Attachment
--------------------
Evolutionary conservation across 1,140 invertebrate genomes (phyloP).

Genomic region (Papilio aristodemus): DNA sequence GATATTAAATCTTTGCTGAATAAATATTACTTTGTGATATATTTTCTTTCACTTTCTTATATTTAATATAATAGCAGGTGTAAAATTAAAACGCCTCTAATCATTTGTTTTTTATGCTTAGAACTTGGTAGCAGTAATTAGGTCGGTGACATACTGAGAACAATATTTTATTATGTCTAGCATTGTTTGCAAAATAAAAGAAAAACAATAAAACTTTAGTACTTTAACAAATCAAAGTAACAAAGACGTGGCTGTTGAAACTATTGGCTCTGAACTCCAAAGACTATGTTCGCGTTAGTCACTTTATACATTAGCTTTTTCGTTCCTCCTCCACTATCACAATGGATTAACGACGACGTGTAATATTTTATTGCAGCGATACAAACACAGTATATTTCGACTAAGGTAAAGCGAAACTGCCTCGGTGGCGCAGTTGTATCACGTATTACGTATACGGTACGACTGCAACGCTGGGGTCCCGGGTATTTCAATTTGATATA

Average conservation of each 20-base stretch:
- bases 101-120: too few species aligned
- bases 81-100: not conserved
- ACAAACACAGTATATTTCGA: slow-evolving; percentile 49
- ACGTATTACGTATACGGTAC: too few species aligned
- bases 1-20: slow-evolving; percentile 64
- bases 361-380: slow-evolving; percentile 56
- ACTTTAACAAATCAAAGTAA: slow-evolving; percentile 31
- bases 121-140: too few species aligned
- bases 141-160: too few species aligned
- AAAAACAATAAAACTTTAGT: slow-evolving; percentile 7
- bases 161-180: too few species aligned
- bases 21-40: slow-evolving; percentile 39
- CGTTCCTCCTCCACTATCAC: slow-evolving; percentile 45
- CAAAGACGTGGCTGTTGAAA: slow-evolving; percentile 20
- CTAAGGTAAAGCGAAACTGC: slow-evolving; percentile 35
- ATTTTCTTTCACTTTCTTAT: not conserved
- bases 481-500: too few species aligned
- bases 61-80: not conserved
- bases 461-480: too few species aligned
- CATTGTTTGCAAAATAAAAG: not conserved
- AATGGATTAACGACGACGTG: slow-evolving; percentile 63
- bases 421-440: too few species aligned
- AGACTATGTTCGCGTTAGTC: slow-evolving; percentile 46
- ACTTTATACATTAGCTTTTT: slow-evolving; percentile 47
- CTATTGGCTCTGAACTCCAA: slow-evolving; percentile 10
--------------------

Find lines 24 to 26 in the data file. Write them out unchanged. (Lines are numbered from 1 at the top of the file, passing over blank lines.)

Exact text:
- AATGGATTAACGACGACGTG: slow-evolving; percentile 63
- bases 421-440: too few species aligned
- AGACTATGTTCGCGTTAGTC: slow-evolving; percentile 46